Multidisciplinary Research and Education on Big Data + High-Performance Computing + Atmospheric Sciences

Part of NSF Initiative on Workforce Development for Cyberinfrastructure (CyberTraining)


HPC and Big Data Requirements for Atmospheric Sciences

Clouds play an important role in Earth’s climate system, particularly its radiative energy budget. On one hand, clouds reflect a significant fraction of incoming solar radiation back to space, which exerts a cooling effect on the climate. On the other hand, same as greenhouse gases, clouds absorb thermal radiation from earth's surface and re-emit a lower temperature, which has a warming effect on the climate. In addition, clouds are also an important chain of the Earth’s water cycle and play center role in aerosol-cloud-radiation interactions.

Because of the important role of clouds in the climate system, a realistic and accurate representation of clouds in the numerical global climate model (GCM) is critical for simulating the current and future climate. However, at present there is a significant difference among the current generation of GCMs on the prediction of whether and to what extent the global warming induced cloud changes would accelerate or dampen the warming. The recent Intergovernmental Panel on Climate Change (IPCC) scientific reports have identified the cloud feedback be one of the largest uncertainties in our projection of future climate.

HPC requirements for cloud simulation in GCMs. It is extremely challenging to simulate clouds in GCMs realistically and accurately for two main reasons. First, many cloud-related processes, such as turbulence and convection, cloud droplet activation and growth, and transportation of radiation in clouds, occur at the spatial scale much smaller than the typical grid size of conventional GCMs (~100 km). New techniques, such as cloud super-parameterization embeds cloud-resolving models with resolution around 1 km inside of the conventional GCMs, have been developed aiming to solve this problem. However, such new techniques usually come with high computational cost, which more than ever makes HPC an indispensable tool for climate modeling. Another important reason is that many processes are modeled using highly simplified methods even though compressive methods are available to avoid the high computational cost. For instance, in the current paradigm, clouds are simply approximated as “plane-parallel” one-dimensional (1D) column, even though such approximation has been known to cause significant errors in atmospheric radiation and remote sensing computations. Over the past decade, a number of 3D radiative transfer models have been developed. These new models, together with the fast growth of HPC resources, have given rise to emerging opportunities to shift the paradigm from 1D plane-parallel to 3D realistic simulation of the radiative transfer and cloud-radiation interactions.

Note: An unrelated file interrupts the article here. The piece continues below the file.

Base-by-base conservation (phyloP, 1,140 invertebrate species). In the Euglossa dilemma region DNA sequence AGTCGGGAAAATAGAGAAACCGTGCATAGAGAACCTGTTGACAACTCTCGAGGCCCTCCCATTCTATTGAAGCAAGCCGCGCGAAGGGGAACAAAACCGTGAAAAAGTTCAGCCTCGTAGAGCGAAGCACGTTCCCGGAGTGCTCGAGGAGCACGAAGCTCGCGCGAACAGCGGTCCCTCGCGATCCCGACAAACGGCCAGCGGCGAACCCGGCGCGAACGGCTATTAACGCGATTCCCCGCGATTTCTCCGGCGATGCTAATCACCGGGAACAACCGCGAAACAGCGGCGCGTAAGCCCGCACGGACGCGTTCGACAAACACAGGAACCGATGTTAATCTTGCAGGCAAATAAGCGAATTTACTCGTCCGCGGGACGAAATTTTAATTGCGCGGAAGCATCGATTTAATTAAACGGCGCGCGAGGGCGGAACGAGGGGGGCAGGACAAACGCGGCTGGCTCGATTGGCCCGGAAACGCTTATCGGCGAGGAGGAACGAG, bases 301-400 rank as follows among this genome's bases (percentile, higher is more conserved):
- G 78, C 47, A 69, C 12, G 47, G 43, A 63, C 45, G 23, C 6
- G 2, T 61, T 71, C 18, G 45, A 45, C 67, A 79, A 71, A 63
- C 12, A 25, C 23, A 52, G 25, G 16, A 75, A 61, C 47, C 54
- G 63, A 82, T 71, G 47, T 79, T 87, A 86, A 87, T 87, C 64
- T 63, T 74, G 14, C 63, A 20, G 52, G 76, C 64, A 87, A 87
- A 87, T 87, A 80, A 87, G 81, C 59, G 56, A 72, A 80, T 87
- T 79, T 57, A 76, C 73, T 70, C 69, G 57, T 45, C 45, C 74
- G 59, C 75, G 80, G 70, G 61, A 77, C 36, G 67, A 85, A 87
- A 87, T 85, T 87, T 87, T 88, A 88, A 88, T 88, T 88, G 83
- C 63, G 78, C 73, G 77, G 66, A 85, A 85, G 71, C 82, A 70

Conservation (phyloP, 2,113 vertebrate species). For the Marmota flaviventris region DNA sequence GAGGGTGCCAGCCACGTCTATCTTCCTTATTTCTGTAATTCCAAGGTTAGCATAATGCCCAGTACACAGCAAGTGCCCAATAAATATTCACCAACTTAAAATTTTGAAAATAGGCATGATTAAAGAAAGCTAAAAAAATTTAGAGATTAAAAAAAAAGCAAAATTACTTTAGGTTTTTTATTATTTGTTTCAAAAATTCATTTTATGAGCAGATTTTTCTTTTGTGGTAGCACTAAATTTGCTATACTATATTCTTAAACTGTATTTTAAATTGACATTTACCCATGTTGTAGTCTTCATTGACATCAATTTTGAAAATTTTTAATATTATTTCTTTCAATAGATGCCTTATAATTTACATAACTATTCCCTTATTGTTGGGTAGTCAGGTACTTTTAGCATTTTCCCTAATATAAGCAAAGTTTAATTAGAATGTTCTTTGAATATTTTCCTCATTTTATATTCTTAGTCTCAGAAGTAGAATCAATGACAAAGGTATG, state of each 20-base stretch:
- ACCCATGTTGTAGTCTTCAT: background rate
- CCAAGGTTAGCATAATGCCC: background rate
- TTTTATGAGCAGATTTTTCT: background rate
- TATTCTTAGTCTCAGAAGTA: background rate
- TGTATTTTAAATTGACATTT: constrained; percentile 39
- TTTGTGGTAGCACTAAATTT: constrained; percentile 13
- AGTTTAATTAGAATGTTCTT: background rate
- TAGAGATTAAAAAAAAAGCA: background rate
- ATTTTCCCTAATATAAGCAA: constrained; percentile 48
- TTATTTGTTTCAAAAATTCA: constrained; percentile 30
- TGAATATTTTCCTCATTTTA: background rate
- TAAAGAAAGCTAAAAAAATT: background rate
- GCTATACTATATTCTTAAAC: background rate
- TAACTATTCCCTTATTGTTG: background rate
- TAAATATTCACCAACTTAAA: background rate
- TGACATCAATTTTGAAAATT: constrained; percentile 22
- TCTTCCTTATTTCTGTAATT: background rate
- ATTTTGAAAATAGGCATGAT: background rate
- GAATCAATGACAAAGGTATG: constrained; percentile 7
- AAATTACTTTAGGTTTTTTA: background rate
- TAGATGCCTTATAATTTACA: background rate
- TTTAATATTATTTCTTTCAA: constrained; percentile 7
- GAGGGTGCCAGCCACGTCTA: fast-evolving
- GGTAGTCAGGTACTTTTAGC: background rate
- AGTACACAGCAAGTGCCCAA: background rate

Big Data analytics requirements for evaluation of GCM using multi-decadal satellite observations. The performance and reliability of GCMs are evaluated through comparisons of model simulations with measurements. Traditionally, measurements of the atmosphere made at the weather stations are sparse, especially over oceans, and unevenly distributed. The advances of satellite-based remote sensing techniques have led to a revolutionary change in our way to observe and measure the state of atmosphere. Now, satellite-based measurements of global cloud properties have become an important data source for evaluating cloud simulations in GCMs. Satellite remote sensing has also led to an astronomically growing amount of data. For example, the measurements from the Moderate Resolution Imaging Spectroradiometer (MODIS) are widely used for GCM evaluation. MODIS takes measurements of the radiation reflected and emitted by earth-atmosphere in 36 spectral bands continuously over a swath width of 2,330 km. Since its launch in 1999, MODIS has made continuous measurements for almost two decades, which are invaluable for understanding climate variability and trend. However, the tremendous volume of data amount (~500 TB raw data, ~PB processed data) has become a difficult obstacle for making full use of MODIS data records.